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The Racketeer’s Progress

Andrew Wender Cohen’s The Racketeer’s Progress navigates the intersection between labor and violence in early twentieth-century Chicago. The so-called “racketeers” of Cohen’s book aren’t sharply dressed gangsters, but rather members of Chicago’s localized craft economy, butchers, barbers, and construction workers, who resorted to violence in defiance of the emerging national corporate economy (1). Cohen wrote that during this battle between craft governance and corporate modernization, the term “racketeer” was forged to undermine the labor movement. Cohen explained that corporate elites harnessed public interest in the violent gang wars of Prohibition Chicago “not to expose the power of men like [Al] Capone, but rather to compare craft governance to extortion” (233).

Cohen began his book not during the gang violence of the 1920s, but rather during the turn of the twentieth-century. Over the first three chapters, Cohen demonstrated the differences between the two factions, highlighting that members of the craft economy worked in public spaces, forging alliances with political machines and its bureaucracy, while the business elite led a coalition of judges, resentful entrepreneurs, and non-union workers (100). The business elite despised the local craft economy because of their “unions, their politics, their provincialism, and their inefficiency.” It would attempt to dismantle labor’s influence with the emerging reform rhetoric of the Progressive Era (21).

While craftsmen and corporations both used Progressive Era rhetoric to win public support, unions were unable to frame their position successfully because “craft governance, even honestly supported, ran counter to the values of many middle-class American reformers” (127). Much more accepted was the corporate idea of an “open shop,” granting the ability of workers to unionize, but denying unions authority over the workplace (130). The idea of an open shop reform movement became popular after charges of corruption were brought against several unions. Union leaders were portrayed as “ward heelers, machine bosses, and corrupt cops,” whose dictatorial rule over the craft economy was increasingly seen as a criminal conspiracy (140). The business elite saw themselves as moral reformers, “representatives of the public interest” who wanted to build a “…corporate order, in which unions were subordinate…” (254). Cohen demonstrated how reformist lawmakers transformed rhetoric of corruption into legislation, treating fines that unions imposed on either employers or their members as an act of criminal extortion (252). While legislation blocked the expansion of unionism into the manufacturing sector, corporate elites were unable to suppress the operation of craft governance. Members of the craft economy responded not with compliance, but rather with violent defiance.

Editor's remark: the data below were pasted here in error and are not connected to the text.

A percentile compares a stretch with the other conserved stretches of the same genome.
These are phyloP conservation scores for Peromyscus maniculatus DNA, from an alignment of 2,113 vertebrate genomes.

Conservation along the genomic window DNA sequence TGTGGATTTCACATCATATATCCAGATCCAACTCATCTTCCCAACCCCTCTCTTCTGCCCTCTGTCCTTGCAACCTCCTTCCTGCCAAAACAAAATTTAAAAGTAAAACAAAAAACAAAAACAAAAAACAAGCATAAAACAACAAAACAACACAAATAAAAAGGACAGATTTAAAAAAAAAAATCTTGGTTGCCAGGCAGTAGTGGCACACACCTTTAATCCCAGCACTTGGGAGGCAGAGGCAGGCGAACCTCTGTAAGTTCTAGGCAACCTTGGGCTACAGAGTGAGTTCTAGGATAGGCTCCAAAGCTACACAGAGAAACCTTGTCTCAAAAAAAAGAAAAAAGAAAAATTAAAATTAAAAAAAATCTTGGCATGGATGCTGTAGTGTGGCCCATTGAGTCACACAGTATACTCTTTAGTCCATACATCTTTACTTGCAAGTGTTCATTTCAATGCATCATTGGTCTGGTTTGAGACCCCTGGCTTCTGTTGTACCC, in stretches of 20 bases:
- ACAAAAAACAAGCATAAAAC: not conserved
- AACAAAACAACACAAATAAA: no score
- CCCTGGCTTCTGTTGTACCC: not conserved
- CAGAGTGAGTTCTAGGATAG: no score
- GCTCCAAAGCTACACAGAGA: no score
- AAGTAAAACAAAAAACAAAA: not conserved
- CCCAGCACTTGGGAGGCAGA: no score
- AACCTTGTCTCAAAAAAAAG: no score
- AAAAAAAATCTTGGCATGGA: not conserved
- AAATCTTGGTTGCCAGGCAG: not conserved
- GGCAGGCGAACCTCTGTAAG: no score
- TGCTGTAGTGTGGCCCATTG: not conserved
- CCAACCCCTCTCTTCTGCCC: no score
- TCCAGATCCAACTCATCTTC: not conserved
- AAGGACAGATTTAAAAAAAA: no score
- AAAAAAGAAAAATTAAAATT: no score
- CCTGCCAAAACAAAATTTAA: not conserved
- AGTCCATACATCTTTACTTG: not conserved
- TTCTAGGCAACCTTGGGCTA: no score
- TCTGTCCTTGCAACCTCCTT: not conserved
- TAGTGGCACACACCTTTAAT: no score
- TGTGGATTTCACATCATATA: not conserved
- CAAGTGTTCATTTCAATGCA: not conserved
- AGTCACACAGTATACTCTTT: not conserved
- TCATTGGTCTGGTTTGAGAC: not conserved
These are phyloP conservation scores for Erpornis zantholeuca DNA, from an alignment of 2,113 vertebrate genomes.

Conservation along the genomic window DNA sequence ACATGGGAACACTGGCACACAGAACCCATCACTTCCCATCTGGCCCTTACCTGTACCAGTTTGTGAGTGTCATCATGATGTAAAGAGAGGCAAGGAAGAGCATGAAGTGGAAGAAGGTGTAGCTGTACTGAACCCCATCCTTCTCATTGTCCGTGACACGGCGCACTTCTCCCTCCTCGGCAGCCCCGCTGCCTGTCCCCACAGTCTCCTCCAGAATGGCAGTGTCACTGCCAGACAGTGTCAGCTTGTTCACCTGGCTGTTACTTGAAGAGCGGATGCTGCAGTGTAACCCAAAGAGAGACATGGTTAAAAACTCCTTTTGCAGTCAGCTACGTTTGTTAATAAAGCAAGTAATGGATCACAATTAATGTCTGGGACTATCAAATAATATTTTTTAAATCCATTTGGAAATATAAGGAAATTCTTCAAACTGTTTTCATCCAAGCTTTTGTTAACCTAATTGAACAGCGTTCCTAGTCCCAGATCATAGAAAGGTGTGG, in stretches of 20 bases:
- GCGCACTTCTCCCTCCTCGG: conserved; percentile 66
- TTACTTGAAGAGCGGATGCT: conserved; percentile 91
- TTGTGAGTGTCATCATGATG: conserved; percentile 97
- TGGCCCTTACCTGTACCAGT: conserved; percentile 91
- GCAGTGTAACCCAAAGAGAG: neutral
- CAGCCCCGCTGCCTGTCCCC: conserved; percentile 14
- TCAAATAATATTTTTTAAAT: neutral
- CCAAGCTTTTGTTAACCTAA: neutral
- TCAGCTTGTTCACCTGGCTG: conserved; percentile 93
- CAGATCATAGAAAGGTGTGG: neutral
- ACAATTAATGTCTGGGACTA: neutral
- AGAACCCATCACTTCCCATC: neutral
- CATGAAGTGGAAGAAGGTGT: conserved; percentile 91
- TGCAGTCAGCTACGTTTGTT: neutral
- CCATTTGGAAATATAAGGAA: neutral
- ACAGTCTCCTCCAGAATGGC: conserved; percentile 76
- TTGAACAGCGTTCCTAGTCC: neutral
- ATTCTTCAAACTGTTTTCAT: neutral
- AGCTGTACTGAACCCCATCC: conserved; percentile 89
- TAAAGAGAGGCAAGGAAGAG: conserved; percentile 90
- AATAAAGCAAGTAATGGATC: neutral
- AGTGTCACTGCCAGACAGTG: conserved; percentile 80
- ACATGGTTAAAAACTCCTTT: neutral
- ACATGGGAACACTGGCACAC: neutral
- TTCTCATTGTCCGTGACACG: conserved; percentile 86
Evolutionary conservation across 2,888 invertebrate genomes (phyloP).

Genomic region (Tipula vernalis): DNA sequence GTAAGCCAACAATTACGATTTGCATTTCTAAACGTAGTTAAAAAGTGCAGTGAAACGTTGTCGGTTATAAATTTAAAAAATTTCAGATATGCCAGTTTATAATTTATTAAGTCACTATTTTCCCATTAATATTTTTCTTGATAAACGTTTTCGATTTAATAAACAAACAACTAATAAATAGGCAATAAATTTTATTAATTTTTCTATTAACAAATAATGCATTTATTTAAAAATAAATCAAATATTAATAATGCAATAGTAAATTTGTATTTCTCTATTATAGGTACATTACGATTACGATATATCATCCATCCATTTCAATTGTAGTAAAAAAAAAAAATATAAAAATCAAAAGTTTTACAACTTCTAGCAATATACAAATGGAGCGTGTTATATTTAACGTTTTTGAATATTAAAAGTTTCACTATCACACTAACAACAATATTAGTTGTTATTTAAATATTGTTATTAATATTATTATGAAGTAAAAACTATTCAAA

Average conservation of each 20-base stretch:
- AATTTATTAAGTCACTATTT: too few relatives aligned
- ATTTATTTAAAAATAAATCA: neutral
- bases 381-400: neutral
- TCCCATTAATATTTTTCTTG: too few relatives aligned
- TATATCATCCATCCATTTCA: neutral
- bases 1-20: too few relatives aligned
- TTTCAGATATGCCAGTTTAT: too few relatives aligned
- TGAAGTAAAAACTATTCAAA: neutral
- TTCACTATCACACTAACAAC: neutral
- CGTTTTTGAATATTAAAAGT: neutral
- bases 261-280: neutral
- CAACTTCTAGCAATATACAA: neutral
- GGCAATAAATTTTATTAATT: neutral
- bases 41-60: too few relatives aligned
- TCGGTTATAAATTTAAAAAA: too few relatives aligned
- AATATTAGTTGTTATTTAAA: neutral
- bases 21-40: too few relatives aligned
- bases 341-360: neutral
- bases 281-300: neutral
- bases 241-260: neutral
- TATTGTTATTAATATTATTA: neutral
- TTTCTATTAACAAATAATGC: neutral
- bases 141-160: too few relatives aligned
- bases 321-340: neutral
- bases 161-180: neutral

Cohen spends the remainder of his book exploring the criminal infiltration of the labor movement and the birth of the term “racketeer.” As gangster violence flourished with the advent of Prohibition, open shop businessmen like Employers Association (EA) secretary Gordon L. Hostetter “conflated craft governance and gang violence…to a society obsessed with bootleggers…”(255). While gangsters like “Scarface” Al Capone, Murray “The Hump” Humphreys, and Timothy “Big Tim” Murphy exploited the craft economy for personal profit, business leaders like Hostetter charged that the union leaders who colluded with these thugs were the bigger threat to the corporate order (261-262). Cohen explained that with the invention of the term racketeer, participants of the craft economy “deserved no more sympathy from the courts than did a beer runner, pimp, or gambler” (261).

As the Great Depression eroded faith in Progressive Era ideology, public attitudes towards craft governance changed. Depression Era intellectuals defended the violence of craftsmen and the stabilizing effects of “racketeering” (267). Gangsters like Al Capone were no longer seen as thugs employed by unions, but as omnipotent “terroristic organizations” demanding tribute (269). As President Roosevelt’s New Deal recovery began to marshal, the “recovery acts turned corporate price-cutters into outlaws and craftsmen into defenders of the public good” (273). Cohen indicated that the same strategies of craft governance used in enforcing contracts between private groups and workers were adopted by the New Deal. Both the National Industrial Recovery Act (NIRA) and the Agricultural Adjustment Act (AAA) established wages, working hours, and industrial codes (272). Cohen ended his work with the evolution of the definition of “racketeer.” The term began to be used as a gatekeeping slur to keep out unwanted unions in the New Deal coalition (289). Cohen wrote that by the time of the 1950 Kefauver Committee, the term became “a smear, a counterpoint to the word ‘Red,’ designating the types of unions and businesses to be barred from a place at the table” (289).

While Cohen’s book successfully navigates the murky financial underbelly of early twentieth-century Chicago, it ultimately reads like an incomplete thought. Cohen devoted a fair amount of attention to organized crime figures, but largely ignored members of the local Democratic political machine. A more thorough analysis of the alliance between craftsmen and machine politicians would have presented the reader with a more complete account of Chicago’s economic ecosystem. Despite this, The Racketeer’s Progress would be of great interest to both labor historians and academics interested in organized crime’s parasitic relationship to unions.

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